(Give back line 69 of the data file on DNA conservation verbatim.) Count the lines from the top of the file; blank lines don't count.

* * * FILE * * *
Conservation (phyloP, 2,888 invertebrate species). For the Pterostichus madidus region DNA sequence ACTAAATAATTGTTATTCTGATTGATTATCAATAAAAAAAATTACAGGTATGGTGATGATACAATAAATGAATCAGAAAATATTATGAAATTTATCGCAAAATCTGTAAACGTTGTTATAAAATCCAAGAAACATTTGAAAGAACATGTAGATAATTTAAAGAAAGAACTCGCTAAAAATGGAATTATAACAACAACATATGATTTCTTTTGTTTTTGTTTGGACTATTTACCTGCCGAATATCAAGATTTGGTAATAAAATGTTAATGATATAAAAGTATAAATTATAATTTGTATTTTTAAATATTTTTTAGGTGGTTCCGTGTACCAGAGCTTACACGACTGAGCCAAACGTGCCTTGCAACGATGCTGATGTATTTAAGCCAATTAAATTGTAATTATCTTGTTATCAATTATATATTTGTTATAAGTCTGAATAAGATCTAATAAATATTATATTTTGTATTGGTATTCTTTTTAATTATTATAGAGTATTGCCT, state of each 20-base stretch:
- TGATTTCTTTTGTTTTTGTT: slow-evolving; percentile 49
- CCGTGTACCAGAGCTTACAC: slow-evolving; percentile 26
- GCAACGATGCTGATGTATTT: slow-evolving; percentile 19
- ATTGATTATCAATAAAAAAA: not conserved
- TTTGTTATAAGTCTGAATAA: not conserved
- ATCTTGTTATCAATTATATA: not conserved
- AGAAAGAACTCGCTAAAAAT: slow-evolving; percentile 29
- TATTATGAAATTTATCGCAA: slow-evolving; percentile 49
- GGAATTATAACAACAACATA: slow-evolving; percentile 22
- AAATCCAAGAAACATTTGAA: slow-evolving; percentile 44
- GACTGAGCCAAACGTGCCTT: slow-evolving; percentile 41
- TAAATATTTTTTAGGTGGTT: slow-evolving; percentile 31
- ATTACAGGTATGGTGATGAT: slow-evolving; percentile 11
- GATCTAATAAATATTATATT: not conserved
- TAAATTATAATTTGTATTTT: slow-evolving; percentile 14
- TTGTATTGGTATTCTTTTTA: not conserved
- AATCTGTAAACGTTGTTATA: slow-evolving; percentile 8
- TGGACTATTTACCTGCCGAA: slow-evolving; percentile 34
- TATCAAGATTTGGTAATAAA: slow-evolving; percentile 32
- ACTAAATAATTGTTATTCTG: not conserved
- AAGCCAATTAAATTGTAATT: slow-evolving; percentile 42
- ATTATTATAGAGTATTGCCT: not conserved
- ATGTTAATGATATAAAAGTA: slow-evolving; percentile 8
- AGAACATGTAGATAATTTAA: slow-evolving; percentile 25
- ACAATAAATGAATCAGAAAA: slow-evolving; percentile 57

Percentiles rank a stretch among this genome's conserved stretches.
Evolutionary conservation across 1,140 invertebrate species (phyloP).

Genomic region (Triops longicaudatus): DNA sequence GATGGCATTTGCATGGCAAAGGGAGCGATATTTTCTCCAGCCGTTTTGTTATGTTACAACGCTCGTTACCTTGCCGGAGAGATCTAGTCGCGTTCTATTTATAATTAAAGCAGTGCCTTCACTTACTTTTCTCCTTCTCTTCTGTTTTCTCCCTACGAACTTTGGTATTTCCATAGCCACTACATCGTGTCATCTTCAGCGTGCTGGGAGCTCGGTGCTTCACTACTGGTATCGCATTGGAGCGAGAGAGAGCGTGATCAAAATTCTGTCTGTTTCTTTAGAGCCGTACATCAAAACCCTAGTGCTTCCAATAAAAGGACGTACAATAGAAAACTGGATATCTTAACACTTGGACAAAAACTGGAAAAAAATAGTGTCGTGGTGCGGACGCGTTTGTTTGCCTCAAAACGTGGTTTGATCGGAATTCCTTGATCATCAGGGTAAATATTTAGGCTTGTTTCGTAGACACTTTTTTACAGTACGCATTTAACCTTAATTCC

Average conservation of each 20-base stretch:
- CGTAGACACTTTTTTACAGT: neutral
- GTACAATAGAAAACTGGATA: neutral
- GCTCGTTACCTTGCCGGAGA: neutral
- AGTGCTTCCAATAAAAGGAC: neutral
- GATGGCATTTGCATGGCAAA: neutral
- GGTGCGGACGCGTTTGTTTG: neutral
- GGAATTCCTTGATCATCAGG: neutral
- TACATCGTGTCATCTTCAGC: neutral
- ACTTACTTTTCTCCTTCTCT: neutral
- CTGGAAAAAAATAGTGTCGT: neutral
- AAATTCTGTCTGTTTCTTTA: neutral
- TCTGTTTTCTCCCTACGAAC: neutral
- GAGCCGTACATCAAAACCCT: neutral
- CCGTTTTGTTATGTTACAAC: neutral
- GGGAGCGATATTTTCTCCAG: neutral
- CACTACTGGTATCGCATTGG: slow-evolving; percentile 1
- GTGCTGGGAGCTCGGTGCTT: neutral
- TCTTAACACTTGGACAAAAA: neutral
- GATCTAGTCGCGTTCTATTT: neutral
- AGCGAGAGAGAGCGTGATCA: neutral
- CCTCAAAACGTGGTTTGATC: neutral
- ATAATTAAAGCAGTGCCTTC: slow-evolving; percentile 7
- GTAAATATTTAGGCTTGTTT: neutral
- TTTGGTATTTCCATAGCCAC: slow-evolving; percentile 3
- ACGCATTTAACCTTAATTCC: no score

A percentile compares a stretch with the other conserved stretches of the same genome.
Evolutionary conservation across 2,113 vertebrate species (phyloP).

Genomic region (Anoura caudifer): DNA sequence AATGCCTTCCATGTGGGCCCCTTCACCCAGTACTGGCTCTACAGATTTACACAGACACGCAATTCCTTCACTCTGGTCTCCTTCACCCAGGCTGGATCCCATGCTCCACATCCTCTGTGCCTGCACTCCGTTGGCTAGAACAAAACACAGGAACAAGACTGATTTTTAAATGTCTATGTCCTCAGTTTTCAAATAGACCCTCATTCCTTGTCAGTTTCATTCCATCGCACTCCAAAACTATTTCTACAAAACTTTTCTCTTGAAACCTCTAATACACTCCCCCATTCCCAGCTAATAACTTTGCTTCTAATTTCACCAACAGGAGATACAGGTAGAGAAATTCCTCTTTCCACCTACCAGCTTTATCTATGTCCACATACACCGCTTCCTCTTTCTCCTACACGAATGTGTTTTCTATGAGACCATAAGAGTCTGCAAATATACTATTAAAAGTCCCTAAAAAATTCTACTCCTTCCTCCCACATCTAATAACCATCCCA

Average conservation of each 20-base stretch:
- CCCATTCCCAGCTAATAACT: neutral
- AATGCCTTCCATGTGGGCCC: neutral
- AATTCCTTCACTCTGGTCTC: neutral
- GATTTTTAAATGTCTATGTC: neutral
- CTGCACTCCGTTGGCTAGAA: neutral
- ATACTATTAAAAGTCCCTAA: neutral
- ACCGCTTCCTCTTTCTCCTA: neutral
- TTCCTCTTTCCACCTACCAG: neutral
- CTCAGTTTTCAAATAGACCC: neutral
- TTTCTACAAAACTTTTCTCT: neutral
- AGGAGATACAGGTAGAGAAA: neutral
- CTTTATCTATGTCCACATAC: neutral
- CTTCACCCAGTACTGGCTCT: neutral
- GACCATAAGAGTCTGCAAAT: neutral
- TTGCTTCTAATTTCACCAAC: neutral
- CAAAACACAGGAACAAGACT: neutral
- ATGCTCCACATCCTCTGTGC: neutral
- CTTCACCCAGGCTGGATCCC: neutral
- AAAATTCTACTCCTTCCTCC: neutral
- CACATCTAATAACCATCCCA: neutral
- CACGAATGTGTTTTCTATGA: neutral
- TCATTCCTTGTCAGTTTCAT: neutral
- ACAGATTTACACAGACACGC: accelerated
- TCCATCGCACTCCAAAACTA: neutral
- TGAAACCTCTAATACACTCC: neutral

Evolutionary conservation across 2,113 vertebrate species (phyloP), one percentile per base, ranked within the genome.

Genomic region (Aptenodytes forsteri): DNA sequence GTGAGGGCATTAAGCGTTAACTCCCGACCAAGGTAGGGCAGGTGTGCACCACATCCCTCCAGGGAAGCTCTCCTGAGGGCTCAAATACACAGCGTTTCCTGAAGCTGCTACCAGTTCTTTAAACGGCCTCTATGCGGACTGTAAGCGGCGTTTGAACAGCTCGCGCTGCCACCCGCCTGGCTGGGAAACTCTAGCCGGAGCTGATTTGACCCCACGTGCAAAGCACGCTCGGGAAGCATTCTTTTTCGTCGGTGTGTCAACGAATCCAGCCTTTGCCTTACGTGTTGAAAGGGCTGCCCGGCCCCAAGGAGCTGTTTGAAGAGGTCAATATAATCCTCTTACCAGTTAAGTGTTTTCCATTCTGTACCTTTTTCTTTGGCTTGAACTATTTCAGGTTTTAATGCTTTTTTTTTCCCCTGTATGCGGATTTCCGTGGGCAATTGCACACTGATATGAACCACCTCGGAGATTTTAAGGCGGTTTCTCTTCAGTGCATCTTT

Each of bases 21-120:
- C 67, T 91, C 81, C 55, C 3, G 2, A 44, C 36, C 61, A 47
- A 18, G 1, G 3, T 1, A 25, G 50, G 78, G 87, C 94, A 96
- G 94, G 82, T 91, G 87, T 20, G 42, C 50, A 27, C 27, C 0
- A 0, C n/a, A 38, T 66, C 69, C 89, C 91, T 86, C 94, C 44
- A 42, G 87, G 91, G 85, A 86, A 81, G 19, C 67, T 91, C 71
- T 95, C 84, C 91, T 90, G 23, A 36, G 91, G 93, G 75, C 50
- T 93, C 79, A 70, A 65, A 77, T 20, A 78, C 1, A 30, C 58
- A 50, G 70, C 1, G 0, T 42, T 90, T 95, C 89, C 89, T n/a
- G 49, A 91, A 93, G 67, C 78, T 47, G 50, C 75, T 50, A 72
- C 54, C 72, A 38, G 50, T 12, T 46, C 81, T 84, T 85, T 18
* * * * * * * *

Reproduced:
- TTTCTACAAAACTTTTCTCT: neutral